The Blessed Life: The Secret of Happiness #2
Before we go verse by verse through the Sermon on the Mount, let me give you a little bit of background to this message Jesus preached.
“And Jesus went about all Galilee, teaching in their synagogues, preaching the gospel of the kingdom, and healing all kinds of sickness and all kinds of disease among the people. Then His fame went throughout all Syria; and they brought to Him all sick people who were afflicted with various diseases and torments, and those who were demon-possessed, epileptics, and paralytics; and He healed them. Great multitudes followed Him–from Galilee, and from Decapolis, Jerusalem, Judea, and beyond the Jordan.” (Matthew 4:23-25).
Before Jesus sat down on the mountain to deliver this message, we see Jesus the Messiah, arriving on the scene: healing the sick, raising the dead, casting out devils, and transforming lives. Because He went about doing good and healing all those who were oppressed of the devil and changing lives, crowds followed Him. There was something about Jesus that attracted people to Him. If we are called to follow the example of Jesus, shouldn’t we be attracting people as well? It’s because we haven’t allowed the light of Jesus that’s in us to shine forth that we haven’t seen more people come to Jesus.
Jesus came to reveal the goodness of God to people. He revealed the love of God the Father, telling people the Good News that God loves you, and God is love. In James 1:17, the Bible says, “Every good gift and every perfect gift is from above, and comes down from the Father of lights.” If you have one good thing in your life, it is a gift from your Heavenly Father. We have the wrong concept of God if we think He’s just all about the rules. Christianity is about a loving relationship with God as a Father in Heaven who longs to give you good gifts. Jesus said, “If you then (as human parents), being evil, know how to give good gifts to your children, how much more will your Father who is in heaven give good things to those who ask Him!” (Matt. 7:11).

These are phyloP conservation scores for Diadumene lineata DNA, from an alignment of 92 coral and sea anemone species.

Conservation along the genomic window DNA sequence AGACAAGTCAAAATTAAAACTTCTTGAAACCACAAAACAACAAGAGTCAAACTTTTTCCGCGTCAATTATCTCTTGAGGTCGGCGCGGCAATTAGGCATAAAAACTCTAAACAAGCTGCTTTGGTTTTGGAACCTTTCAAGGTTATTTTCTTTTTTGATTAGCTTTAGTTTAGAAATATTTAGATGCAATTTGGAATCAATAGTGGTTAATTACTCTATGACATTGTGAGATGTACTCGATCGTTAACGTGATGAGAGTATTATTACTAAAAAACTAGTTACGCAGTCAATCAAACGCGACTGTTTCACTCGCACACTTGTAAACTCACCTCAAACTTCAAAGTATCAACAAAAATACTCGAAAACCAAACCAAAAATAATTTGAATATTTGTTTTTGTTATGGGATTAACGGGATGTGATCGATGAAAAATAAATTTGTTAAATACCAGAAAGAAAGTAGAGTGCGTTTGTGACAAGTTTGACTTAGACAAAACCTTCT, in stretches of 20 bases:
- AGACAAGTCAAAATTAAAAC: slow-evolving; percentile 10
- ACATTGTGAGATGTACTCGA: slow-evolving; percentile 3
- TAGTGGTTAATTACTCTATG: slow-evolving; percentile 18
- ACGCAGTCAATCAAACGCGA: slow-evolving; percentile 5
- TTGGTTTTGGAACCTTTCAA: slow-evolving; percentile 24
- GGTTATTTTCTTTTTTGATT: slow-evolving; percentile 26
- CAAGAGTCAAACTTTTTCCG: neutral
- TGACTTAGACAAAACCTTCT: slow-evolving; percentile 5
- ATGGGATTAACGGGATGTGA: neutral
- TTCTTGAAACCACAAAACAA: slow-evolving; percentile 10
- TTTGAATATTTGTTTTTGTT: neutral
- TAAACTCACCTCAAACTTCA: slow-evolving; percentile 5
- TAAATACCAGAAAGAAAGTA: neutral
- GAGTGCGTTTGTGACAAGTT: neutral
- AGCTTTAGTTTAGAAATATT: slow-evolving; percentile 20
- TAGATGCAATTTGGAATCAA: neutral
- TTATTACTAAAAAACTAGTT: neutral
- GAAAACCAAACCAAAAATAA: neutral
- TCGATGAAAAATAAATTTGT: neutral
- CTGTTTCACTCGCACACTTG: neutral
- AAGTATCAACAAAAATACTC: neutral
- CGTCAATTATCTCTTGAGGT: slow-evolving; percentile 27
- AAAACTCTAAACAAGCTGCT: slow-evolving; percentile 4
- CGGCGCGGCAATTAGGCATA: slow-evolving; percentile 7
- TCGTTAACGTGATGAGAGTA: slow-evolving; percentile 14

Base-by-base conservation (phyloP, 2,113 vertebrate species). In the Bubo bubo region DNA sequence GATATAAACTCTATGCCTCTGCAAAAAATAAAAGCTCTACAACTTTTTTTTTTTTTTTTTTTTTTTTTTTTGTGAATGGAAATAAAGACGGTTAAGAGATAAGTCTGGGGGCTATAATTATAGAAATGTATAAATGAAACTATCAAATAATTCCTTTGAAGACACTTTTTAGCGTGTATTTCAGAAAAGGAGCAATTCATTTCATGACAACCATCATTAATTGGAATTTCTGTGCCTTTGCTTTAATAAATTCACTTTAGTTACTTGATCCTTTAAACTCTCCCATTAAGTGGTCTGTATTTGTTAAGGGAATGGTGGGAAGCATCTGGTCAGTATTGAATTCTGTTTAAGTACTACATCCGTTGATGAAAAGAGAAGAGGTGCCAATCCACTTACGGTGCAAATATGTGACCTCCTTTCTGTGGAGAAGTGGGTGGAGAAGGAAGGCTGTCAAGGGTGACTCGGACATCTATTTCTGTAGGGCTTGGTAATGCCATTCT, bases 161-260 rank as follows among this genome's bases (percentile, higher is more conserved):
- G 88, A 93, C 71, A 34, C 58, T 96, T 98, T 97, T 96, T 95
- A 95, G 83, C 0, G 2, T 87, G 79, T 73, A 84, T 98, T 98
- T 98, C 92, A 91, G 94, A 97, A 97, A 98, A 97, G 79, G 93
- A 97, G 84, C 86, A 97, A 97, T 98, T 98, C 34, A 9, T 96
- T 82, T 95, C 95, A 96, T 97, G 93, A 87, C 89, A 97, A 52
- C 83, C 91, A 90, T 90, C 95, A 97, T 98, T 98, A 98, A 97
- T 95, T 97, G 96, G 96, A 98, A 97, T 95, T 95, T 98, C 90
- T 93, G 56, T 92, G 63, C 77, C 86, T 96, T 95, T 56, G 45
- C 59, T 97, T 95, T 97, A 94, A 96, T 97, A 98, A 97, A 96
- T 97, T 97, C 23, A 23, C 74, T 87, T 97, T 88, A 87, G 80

As a father I love to bless my children. I love to take them out for ice cream. I love to bless them with lots of presents at Christmas time. I’m not spoiling my kids rotten – I’m teaching them something about the generous Father heart of God. Bless your children! We’re created in the image of God, and one of the reasons why parents love to bless their children is because God the Father wants to bless His children. If you were to ask any human parent what they want for their children, you might hear different dreams: “I want them to be a doctor, or a lawyer, or a teacher!” We all have different dreams for our children, but I guarantee you that every parent has one universal dream for their children: that they would be happy. Why would we not attribute that same character quality to God, our perfect and loving Heavenly Father? He wants His children to be happy as well. The foundation of our belief in a blessed life is a belief in the goodness of God.
When God created Adam and Eve, the first two human beings, He put them in the Garden of Eden. Eden is a word that means paradise or delights. That’s the nature of God. Heaven is called Paradise– a place of everlasting joy. If you don’t like joy, and you don’t like the idea of happiness and the blessed life, don’t go to Heaven. Heaven is called “The Joy of the Lord” (see Matthew 25:21). God is into joy and happiness, and we need to believe that about His nature.